Royal jelly is a honey bee secretion that is used in the nutrition of larvae and adult queens. It is secreted from the glands in the hypopharynx of nurse bees, and fed to all larvae in the colony, regardless of sex or caste.
Queen larva in a cell on a frame with bees
During the process of creating new queens, the workers construct special queen cells. The larvae in these cells are fed with copious amounts of royal jelly. This type of feeding triggers the development of queen morphology, including the fully developed ovaries needed to lay eggs.
Royal jelly is sometimes used in alternative medicine under the category apitherapy. It is often sold as a dietary supplement for humans, but the European Food Safety Authority has concluded that current evidence does not support the claim that consuming royal jelly offers health benefits to humans. In the United States, the Food and Drug Administration has taken legal action against companies that have marketed royal jelly products using unfounded claims of health benefits.
Royal jelly is secreted from the glands in the heads of worker bees and is fed to all bee larvae, whether they are destined to become drones (males), workers (sterile females), or queens (fertile females). After three days, the drone and worker larvae are no longer fed with royal jelly, but queen larvae continue to be fed this special substance throughout their development.
Royal jelly is harvested by stimulating colonies with movable frame hives to produce queen bees. Royal jelly is collected from each individual queen cell (honeycomb) when the queen larvae are about four days old. These are the only cells in which large amounts are deposited; when royal jelly is fed to worker larvae, it is fed directly to them, and they consume it as it is produced, while the cells of queen larvae are “stocked” with royal jelly much faster than the larvae can consume it. Therefore, only in queen cells is the harvest of royal jelly practical.
A well-managed hive during a season of 5–6 months can produce approximately 500 g (18 oz) of royal jelly. Since the product is perishable, producers must have immediate access to proper cold storage (e.g., a household refrigerator or freezer) in which the royal jelly is stored until it is sold or conveyed to a collection center. Sometimes honey or beeswax is added to the royal jelly, which is thought to aid its preservation.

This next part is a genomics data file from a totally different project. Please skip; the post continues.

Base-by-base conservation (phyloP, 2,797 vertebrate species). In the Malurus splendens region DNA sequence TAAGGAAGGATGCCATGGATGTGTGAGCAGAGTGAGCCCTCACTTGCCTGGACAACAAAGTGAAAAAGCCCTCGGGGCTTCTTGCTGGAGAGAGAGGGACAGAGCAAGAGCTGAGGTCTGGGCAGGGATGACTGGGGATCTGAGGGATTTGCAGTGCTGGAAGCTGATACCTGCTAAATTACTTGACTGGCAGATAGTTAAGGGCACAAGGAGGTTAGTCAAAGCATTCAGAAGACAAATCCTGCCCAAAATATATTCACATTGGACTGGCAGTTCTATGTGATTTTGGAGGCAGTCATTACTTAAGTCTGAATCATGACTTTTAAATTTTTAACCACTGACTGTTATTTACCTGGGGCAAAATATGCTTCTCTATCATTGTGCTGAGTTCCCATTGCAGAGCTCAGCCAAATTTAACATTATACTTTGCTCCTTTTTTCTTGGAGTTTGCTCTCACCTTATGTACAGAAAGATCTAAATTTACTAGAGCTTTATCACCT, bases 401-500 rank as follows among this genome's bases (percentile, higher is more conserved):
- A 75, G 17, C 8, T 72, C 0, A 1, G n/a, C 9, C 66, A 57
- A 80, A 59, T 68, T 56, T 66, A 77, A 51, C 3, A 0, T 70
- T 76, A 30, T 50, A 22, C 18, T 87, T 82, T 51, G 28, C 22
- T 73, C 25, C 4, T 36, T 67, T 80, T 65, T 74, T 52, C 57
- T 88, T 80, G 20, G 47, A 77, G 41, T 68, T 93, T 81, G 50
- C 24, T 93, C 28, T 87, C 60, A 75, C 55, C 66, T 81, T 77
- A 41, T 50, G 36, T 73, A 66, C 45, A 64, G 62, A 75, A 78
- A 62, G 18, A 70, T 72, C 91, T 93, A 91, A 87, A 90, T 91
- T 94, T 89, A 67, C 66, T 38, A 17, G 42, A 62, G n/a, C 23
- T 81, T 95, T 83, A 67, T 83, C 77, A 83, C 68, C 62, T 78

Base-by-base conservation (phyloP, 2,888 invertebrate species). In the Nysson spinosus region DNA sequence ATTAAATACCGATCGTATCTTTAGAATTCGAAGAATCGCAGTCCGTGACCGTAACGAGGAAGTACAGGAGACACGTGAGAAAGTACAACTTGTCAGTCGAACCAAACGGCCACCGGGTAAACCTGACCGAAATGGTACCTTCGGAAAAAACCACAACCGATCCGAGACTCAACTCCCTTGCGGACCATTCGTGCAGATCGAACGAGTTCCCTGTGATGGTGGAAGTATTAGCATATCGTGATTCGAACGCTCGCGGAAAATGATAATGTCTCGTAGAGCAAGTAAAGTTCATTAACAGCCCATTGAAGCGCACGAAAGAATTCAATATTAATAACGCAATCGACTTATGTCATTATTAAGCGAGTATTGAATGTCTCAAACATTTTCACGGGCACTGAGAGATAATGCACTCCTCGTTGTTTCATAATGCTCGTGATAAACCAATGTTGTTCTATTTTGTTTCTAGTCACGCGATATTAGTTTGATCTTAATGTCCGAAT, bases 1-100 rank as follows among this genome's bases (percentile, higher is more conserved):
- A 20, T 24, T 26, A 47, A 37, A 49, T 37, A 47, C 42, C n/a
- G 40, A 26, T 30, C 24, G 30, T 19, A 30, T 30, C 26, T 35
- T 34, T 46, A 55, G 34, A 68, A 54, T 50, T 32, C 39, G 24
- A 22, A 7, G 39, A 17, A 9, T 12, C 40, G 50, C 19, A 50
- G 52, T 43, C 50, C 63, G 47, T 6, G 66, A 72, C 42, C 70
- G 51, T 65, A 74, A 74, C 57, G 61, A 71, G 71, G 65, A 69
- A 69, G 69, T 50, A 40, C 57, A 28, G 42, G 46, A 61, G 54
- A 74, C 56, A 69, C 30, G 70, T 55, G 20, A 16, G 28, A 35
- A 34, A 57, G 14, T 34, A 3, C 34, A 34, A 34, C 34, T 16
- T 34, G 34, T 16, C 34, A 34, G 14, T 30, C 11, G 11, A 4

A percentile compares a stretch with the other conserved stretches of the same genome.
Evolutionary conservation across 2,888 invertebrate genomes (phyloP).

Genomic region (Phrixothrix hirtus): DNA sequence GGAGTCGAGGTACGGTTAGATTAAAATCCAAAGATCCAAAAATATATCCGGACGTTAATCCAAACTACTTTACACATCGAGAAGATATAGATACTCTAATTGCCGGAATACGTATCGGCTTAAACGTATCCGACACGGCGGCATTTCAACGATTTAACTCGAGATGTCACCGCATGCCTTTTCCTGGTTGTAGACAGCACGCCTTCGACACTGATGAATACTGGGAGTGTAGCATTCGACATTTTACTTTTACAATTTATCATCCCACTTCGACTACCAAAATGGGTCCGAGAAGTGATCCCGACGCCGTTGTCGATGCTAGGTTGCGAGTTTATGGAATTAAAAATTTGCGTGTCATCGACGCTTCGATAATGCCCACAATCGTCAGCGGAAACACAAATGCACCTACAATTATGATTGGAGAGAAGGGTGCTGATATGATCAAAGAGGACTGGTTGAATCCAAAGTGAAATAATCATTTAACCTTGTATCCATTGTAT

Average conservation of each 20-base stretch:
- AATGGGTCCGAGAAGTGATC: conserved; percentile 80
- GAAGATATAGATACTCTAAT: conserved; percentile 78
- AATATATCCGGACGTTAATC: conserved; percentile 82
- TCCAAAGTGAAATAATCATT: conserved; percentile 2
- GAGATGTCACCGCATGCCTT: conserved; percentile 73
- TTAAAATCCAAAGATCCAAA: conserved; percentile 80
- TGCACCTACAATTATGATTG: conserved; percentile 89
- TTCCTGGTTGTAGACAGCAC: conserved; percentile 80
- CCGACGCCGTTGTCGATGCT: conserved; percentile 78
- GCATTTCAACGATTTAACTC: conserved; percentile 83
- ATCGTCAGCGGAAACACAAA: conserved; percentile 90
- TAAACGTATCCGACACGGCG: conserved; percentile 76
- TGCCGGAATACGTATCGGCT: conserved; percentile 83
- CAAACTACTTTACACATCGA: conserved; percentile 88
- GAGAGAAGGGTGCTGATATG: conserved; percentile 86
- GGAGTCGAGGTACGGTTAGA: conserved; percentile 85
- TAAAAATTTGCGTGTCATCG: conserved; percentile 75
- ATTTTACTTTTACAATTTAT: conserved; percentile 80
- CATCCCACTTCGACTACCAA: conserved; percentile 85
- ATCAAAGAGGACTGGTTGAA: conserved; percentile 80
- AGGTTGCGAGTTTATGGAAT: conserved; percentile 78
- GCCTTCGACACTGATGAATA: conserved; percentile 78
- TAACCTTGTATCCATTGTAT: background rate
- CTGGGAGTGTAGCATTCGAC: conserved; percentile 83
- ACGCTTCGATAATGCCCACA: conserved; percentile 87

Royal jelly is 67% water, 12.5% protein, 11% simple sugars (monosaccharides), 6% fatty acids and 3.5% 10-hydroxy-2-decenoic acid (10-HDA). It also contains trace minerals, antibacterial and antibiotic components, pantothenic acid (vitamin B5), pyridoxine (vitamin B6) and trace amounts of vitamin C, but none of the fat-soluble vitamins: A, D, E or K.
Main article: Major royal jelly protein
Major royal jelly proteins (MRJPs) are a family of proteins secreted by honey bees. The family consists of nine proteins, of which MRJP1 (also called royalactin), MRJP2, MRJP3, MRJP4, and MRJP5 are present in the royal jelly secreted by worker bees. MRJP1 is the most abundant, and largest in size. The five proteins constitute 83–90% of the total proteins in royal jelly. Royal jelly has been used in traditional medicine since ancient times, and the MRJPs are shown to be the main medicinal components. They are synthesised by a family of nine genes (mrjp genes), which are in turn members of the yellow family of genes such as in the fruitfly (Drosophila) and bacteria. They are attributed to be involved in differential development of queen larva and worker larvae, thus establishing division of labour in the bee colony.
Traditional Chinese Medicine, royal jelly is used to fight respiratory conditions (including cough, sore throat, cold and flu), aid digestion and build endurance. It’s known to support the liver, kidneys and pancreas.
Royal jelly is also known for its protective effects on reproductive health, wound healing, neurodegenerative disorders and aging. In Chinese medicine, it’s used to normalize and regulate all body functions and nourish your jing, resulting in increased vitality and overall health.
Royal jelly is very potent, so you only need about half a teaspoon per day to obtain its many benefits. It can be eaten raw or mixed with honey to make a spread.
Royal jelly may cause allergic reactions in humans, ranging from hives, asthma, to even fatal anaphylaxis. The incidence of allergic side effects in people who consume royal jelly is unknown. The risk of having an allergy to royal jelly is higher in people who have other allergies.
Disclaimer : The information presented herein is intended for educational purposes only. Individual results may vary, and before using any supplement, it is always advisable to consult with your own health care provider.